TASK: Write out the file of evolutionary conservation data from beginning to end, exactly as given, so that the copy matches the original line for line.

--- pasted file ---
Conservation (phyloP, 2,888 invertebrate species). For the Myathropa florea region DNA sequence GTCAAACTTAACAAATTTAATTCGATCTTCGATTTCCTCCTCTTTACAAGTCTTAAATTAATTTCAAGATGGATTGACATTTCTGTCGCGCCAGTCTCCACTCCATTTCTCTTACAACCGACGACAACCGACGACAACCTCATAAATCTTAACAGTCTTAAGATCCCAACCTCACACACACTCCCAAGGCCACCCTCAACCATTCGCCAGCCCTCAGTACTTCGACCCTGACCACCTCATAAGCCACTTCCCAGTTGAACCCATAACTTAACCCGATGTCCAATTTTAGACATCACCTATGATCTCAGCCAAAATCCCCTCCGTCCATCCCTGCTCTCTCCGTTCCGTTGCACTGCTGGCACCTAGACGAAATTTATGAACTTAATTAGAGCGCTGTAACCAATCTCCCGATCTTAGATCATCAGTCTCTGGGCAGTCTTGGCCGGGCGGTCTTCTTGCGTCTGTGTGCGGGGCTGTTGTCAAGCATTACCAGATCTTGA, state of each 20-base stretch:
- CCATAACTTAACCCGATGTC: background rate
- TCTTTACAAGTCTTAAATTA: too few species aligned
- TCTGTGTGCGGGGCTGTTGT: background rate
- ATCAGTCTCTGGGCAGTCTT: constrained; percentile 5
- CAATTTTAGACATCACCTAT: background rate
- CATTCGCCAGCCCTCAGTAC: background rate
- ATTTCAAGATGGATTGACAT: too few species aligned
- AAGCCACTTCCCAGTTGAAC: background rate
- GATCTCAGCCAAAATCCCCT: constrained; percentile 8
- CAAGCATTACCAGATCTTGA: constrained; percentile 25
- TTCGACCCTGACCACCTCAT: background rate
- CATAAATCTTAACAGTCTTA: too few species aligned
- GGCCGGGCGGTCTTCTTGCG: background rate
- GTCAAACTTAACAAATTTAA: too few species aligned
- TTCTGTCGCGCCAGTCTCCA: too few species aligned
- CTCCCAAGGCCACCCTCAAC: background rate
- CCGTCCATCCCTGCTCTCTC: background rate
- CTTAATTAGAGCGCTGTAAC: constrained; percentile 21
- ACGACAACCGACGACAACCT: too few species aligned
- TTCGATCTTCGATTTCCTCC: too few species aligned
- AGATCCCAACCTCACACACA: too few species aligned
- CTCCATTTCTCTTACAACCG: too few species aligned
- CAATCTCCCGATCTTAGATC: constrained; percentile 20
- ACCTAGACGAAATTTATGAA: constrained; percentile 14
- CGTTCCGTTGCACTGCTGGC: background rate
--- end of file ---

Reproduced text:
Conservation (phyloP, 2,888 invertebrate species). For the Myathropa florea region DNA sequence GTCAAACTTAACAAATTTAATTCGATCTTCGATTTCCTCCTCTTTACAAGTCTTAAATTAATTTCAAGATGGATTGACATTTCTGTCGCGCCAGTCTCCACTCCATTTCTCTTACAACCGACGACAACCGACGACAACCTCATAAATCTTAACAGTCTTAAGATCCCAACCTCACACACACTCCCAAGGCCACCCTCAACCATTCGCCAGCCCTCAGTACTTCGACCCTGACCACCTCATAAGCCACTTCCCAGTTGAACCCATAACTTAACCCGATGTCCAATTTTAGACATCACCTATGATCTCAGCCAAAATCCCCTCCGTCCATCCCTGCTCTCTCCGTTCCGTTGCACTGCTGGCACCTAGACGAAATTTATGAACTTAATTAGAGCGCTGTAACCAATCTCCCGATCTTAGATCATCAGTCTCTGGGCAGTCTTGGCCGGGCGGTCTTCTTGCGTCTGTGTGCGGGGCTGTTGTCAAGCATTACCAGATCTTGA, state of each 20-base stretch:
- CCATAACTTAACCCGATGTC: background rate
- TCTTTACAAGTCTTAAATTA: too few species aligned
- TCTGTGTGCGGGGCTGTTGT: background rate
- ATCAGTCTCTGGGCAGTCTT: constrained; percentile 5
- CAATTTTAGACATCACCTAT: background rate
- CATTCGCCAGCCCTCAGTAC: background rate
- ATTTCAAGATGGATTGACAT: too few species aligned
- AAGCCACTTCCCAGTTGAAC: background rate
- GATCTCAGCCAAAATCCCCT: constrained; percentile 8
- CAAGCATTACCAGATCTTGA: constrained; percentile 25
- TTCGACCCTGACCACCTCAT: background rate
- CATAAATCTTAACAGTCTTA: too few species aligned
- GGCCGGGCGGTCTTCTTGCG: background rate
- GTCAAACTTAACAAATTTAA: too few species aligned
- TTCTGTCGCGCCAGTCTCCA: too few species aligned
- CTCCCAAGGCCACCCTCAAC: background rate
- CCGTCCATCCCTGCTCTCTC: background rate
- CTTAATTAGAGCGCTGTAAC: constrained; percentile 21
- ACGACAACCGACGACAACCT: too few species aligned
- TTCGATCTTCGATTTCCTCC: too few species aligned
- AGATCCCAACCTCACACACA: too few species aligned
- CTCCATTTCTCTTACAACCG: too few species aligned
- CAATCTCCCGATCTTAGATC: constrained; percentile 20
- ACCTAGACGAAATTTATGAA: constrained; percentile 14
- CGTTCCGTTGCACTGCTGGC: background rate